The progress of pupil premium students has been a hot topic over the last few years, even for the humble history teacher.
Arms length control
The government have spent millions on this vulnerable group of students and want to see bang for their buck. This pressure has been passed down the chain. Ofsted report on it, school leaders therefore worry about this vulnerable group and, in some schools then ‘kick’ their teachers and bemoan the lack of progress here. And historically progress is patchy, stubborn even.
In fact this arm’s length control from central government and paranoia from SLT has even reached the trainee history teacher
Last term I was helping a PGCE student think-through her Master’s Level assignment. Harriet had to demonstrate how she could apply all of her recently acquired professional knowledge to her teaching practice. This was to be achieved by creating a scheme of work and evaluating it.
Her curriculum focus was helping students understand causation in history, and her pedagogical focus was to address ‘the gap’ between pupil premium (PP) and non-pupil premium students. Urgh! That phrase, that focus…
A history leader’s lack of influence?
As a history leader I will not get a penny of the ‘pupil premium’; the part where the government gives extra money for such students. I also know I won’t get a teaching assistant for SEND students, nor get more than 1 hour curriculum time a week for year 7, 8 or 9 students. It is also unlikely my capitation for history will rise much more beyond the miserly £1.09 allocation per student, per year. Despite the emerging E-bacc era, English and Maths still consume most resources. Urgh! (again).
Without anything ‘extra’ being given, closing the gap between PP and non-PP has to be about access and challenge. I put a question to Harriet to test her understanding of the issues in hand. “Harriet, what are the barriers that stop PP students attaining the same as non PP?”. The answer seemed too obvious, but she hit the nail on the head.
“Attendance, homework and literacy”.
Together we came to realise we cannot rely on those three things, those three vital elements to progressing in history. Bugger!
So, we talked through tackling poor attendance.
In my school this is a whole school issue, but what can I do? The answer was simple: plan for it.
Since joining the History Resource Cupboard (HRC) in 2015, I have been forced to radically re-think my medium and long-term planning. It used to rely on attendance as a given. My medium and long term planning looked something like a spiral (diagrams). We would have a year’s focus broken down into a 6-week enquiry question which would be chunked down into tasks.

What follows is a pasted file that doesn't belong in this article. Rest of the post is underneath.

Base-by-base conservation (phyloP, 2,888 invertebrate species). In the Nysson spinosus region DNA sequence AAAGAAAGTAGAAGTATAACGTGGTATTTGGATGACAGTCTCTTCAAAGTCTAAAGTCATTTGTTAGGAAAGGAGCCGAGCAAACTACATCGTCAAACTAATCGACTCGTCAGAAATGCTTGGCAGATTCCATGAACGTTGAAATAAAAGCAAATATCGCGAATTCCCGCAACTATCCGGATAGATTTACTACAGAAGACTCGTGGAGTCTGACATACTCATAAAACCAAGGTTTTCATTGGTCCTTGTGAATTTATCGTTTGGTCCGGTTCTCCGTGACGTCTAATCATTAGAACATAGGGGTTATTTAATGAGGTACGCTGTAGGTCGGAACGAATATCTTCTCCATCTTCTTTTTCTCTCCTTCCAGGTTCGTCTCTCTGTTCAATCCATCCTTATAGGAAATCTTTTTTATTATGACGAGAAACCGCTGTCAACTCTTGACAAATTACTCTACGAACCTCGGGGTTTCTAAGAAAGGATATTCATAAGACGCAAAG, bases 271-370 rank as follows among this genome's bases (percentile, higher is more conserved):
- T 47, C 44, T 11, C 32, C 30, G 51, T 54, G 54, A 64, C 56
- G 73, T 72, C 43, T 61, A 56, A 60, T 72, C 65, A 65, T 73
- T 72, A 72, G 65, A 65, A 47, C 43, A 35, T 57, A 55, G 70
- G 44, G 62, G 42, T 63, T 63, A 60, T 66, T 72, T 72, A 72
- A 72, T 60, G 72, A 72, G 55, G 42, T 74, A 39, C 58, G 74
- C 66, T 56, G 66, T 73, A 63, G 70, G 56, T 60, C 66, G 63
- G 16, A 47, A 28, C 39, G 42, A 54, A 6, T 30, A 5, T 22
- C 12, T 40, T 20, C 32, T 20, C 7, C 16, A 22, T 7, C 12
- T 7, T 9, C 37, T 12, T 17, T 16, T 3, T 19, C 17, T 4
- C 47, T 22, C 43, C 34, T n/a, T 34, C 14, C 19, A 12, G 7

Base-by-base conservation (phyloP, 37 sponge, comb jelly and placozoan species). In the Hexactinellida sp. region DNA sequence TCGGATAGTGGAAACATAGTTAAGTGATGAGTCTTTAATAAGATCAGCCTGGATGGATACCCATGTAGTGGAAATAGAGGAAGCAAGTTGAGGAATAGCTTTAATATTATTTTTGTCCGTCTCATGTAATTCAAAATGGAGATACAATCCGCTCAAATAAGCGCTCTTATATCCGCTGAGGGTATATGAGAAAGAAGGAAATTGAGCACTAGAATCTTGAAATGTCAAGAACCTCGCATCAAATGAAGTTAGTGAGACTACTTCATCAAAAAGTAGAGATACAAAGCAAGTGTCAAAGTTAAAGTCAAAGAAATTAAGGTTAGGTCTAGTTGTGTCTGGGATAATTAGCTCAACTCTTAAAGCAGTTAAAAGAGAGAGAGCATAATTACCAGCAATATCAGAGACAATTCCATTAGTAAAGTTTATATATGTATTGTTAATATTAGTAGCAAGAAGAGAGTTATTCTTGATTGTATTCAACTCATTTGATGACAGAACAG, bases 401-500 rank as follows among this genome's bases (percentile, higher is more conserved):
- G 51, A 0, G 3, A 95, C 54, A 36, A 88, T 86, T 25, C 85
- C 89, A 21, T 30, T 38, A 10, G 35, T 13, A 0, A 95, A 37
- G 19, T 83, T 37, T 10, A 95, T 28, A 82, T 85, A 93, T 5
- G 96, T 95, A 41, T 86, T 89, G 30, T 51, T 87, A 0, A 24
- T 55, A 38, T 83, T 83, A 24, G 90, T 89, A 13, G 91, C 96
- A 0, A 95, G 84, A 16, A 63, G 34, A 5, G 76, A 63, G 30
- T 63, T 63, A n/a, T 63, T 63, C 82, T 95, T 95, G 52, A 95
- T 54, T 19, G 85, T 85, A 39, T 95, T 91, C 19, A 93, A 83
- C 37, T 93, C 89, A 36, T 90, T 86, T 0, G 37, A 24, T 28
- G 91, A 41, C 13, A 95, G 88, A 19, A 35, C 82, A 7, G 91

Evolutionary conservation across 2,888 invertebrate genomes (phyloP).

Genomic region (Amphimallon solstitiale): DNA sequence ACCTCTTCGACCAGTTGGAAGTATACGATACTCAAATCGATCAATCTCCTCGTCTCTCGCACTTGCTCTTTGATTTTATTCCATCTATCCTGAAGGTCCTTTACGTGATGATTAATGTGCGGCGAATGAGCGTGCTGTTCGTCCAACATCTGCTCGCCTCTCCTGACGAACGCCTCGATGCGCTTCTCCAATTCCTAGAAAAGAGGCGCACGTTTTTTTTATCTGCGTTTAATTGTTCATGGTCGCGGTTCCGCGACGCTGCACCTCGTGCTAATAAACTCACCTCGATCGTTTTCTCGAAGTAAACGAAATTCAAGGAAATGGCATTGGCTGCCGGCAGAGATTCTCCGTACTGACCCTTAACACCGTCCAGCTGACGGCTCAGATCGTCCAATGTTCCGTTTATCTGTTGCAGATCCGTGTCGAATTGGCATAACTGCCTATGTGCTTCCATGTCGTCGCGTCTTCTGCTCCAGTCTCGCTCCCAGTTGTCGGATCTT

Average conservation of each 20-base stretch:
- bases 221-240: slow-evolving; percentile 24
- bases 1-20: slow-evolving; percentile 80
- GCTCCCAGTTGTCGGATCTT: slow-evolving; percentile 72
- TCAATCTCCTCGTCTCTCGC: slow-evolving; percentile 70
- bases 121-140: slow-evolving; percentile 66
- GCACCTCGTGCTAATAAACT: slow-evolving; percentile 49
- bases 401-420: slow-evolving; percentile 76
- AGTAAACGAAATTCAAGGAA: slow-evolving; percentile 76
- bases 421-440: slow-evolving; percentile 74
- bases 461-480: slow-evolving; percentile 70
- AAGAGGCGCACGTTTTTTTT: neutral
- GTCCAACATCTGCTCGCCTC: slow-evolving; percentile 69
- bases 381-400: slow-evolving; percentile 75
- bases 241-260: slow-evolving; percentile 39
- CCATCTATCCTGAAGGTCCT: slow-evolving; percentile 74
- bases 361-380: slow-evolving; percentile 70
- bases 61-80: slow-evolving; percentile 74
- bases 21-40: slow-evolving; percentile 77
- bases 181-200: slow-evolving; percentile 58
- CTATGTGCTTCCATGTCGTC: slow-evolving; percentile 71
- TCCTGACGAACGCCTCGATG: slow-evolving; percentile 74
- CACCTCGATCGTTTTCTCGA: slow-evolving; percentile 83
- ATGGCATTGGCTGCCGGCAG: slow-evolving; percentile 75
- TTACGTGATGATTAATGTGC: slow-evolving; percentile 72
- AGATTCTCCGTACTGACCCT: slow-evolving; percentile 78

At the end of the 6 weeks the students would answer the enquiry question and we would assess it. If students missed a lesson or too, they may well be lost in time.However, Richard, Neil and Alec made me realise the benefits of the small-chunk, bite-size enquiries. Enquiries that last no more than three- four lessons.
Once I taught from HRC resources the rationale was obvious. The cries of “I don’t get it, I wasn’t here last lesson” evaporated. And thus, an attendance barrier was partially removed. I was pleased, but not satisfied.
More manageable chunks
The bitesize ‘chunking’ approach didn’t sit well with me at first, having been long-time a fan of long-term planning. In time, I realised I wasn’t seeing the big idea. The lessons DO link together through thoughtful long term planning, but it won’t hinder access or challenge too much if the link is broken or a piece is missing. Each HRC lesson is self-contained but also part of a chain.
Clever! Were Richard, Neil, Alec were pupil premium masterminds? Or just bloody good history teachers?
Discussing this with Richard, I was told that years ago the three of them used to use longer enquiries, influenced by Dale Banham’s work on King John. This long term enquiry helped most students make progress – apart from what we now know as pupil premium students. The types of school’s Alec, Neil and Richard worked in had high levels of poor attendance. This meant that if long enquiries were carried out, the most vulnerable kids were often lost on their return because they were sporadically absent. Also, spending 6 weeks or so on one enquiry caused barriers for motivation: ‘We not still doing this are we?’ Three or four hours was often enough to get across the substantive knowledge needed. More was often injected for homework. Motivation and understanding increased.
Harriet and I tried to visualise it. We drew standalone circles, that slightly overlapped – like the Audi logo.
The benefit of attending the previous lesson was to take part in a quick recap at the beginning and the knowledge gleaned here is enough (just) to tide over the non attenders so they could help access the rest of the lesson. As the enquiries are only 3 or 4 lessons long, the chances of them getting lost in time are much slimmer.
Cost in cash? Zero. Cost in time? Immense.
Luckily all HRC lessons are designed around the Audi design. It was a winning formula, particularly when you think of the your big picture planning too.
By the way, Harriet’s assignment nailed it – an MA ‘Distinction!’